4 comments:

Jet City mom said...

Now look, I get that some of these buildings are old but they go to this excuse a lot. (In fact, they tried to excuse a huge cost overrun on Cleveland by saying they didn't know there was bedrock under the building. They seriously tried to say there was no way of knowing what kind of soil, rock,etc. was under the building AND didn't bother to look back to the '70s when part of the old building was replaced and they found...bedrock.

I agree- we also have county/city geological surveys that are accessible online.
If those that are in charge of money/building are not experienced enough to make use of resources that are free & available- well- I can give them a list of people who would gladly do their work for them.


geomapnw.ess.washington.edu/
The Pacific Northwest Center for Geologic Mapping Studies (GeoMapNW) is a collaborative effort to develop new data and greater understanding of the geology of the central Puget Lowland.
The Center began as the Seattle-Area Geologic Mapping Project IN 1998 through collaboration with the U.S. Geological Survey, the University of Washington, and the City of Seattle to provide state-of-the-art geologic data to support geologic hazard mitigation in the City.

Since that beginning, it has grown to include other geographic areas and a broadened range of research topics.
The project goals are to acquire existing geologic data and create new geologic information; to conduct geologic research and produce new geologic maps; and to support the wide variety of additional research, hazard assessments, and land-use applications of others throughout the region.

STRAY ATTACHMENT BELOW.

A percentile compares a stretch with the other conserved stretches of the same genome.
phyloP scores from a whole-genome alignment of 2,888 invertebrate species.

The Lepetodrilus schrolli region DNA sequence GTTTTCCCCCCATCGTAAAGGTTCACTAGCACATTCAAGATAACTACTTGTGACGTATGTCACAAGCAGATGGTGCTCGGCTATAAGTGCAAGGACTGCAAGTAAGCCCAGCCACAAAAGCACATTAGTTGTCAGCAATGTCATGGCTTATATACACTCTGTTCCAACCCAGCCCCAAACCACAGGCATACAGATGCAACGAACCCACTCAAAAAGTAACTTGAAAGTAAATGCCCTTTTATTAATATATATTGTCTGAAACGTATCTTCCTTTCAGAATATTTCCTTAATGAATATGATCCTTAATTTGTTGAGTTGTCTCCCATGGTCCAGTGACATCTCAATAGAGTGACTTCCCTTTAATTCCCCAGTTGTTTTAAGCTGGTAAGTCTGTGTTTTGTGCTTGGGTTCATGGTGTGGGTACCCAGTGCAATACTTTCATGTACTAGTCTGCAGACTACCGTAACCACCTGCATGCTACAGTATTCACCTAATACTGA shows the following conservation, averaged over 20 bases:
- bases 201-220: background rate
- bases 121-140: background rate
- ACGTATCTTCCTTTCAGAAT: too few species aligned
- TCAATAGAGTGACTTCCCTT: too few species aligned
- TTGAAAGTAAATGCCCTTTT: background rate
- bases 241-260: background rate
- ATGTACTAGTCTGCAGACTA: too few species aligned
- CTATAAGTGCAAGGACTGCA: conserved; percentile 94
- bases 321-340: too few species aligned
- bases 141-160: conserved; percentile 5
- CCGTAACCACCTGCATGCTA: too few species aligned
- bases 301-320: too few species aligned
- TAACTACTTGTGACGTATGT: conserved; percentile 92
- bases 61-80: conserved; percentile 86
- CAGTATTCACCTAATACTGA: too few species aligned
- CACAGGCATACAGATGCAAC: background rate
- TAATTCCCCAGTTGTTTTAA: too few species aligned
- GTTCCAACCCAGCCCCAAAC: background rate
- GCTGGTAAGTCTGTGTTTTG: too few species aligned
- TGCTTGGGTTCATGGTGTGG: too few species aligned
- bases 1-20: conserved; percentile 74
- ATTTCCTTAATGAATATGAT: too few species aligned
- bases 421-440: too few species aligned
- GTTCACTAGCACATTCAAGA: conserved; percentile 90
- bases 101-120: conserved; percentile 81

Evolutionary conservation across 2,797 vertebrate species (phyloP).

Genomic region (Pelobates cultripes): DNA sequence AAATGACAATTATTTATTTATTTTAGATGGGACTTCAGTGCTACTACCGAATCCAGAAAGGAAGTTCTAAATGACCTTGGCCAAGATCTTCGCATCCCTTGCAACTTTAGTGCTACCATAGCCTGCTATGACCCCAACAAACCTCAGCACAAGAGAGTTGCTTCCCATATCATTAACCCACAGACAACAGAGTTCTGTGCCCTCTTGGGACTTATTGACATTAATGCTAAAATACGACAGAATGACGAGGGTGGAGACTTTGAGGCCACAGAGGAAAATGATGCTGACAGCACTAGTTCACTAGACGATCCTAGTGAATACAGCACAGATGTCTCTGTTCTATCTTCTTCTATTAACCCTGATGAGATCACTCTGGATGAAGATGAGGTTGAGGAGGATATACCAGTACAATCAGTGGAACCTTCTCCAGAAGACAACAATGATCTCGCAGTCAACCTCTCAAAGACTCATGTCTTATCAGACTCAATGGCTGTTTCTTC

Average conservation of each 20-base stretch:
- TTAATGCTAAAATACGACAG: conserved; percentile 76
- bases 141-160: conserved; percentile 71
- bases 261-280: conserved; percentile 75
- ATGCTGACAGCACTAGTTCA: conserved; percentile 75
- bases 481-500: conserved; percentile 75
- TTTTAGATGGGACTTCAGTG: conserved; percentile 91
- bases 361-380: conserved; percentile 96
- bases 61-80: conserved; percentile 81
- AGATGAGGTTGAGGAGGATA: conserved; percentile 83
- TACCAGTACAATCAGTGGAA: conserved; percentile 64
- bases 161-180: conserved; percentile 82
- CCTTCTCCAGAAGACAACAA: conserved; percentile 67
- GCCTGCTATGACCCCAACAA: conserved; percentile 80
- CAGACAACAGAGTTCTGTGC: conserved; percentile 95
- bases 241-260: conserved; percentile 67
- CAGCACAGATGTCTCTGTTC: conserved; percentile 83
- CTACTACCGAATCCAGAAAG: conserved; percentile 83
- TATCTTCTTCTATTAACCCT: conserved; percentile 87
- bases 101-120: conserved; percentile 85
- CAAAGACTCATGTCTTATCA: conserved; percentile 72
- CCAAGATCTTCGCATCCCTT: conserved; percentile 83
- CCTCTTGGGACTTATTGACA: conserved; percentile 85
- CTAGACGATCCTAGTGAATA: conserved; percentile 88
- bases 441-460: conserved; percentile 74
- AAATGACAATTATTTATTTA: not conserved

Bruce Taylor said...

I have no idea what might make anyone sit up and take notice but maybe it will take an earthquake. But it is now starting to border on the ridiculous.

Eight members of our family live in Christchurch, New Zealand. Their homes are badly damaged, and they won't have power, water or sewer for days/weeks/month.

But at least their children weren't among those killed in the CTV building collapse.

If you'd like to imagine what an earthquake in Seattle could sound like, listen to the live audio stream of Radio New Zealand. It is fascinating and horrifying.

Tech said...

Your comments on HVAC are well taken. The District continues to re-invent the wheel at every new school.

Remember Roosevelt? The re engineered the hvac plan three times to try and save money somewhere. They ended up spending more on this engineering work than they would have if they just went with the original hvac plan (heat pumps).

Hale with have no less than eight (8!!) different ways to heat classrooms. I'm not kidding. Heat Pumps, steam, hot water, univent, fan coils... Ridiculous.

And Building Automation? Since they switched to Johnson Controls it's been nothing but problems. Again, remember the problems with Roosevelt?

At this point in BEX these buildings should be turn key.

Anonymous said...

The capacity management report/documents are now linked online, under District News and Announcements (front page of new website) http://district.seattleschools.org/

Kim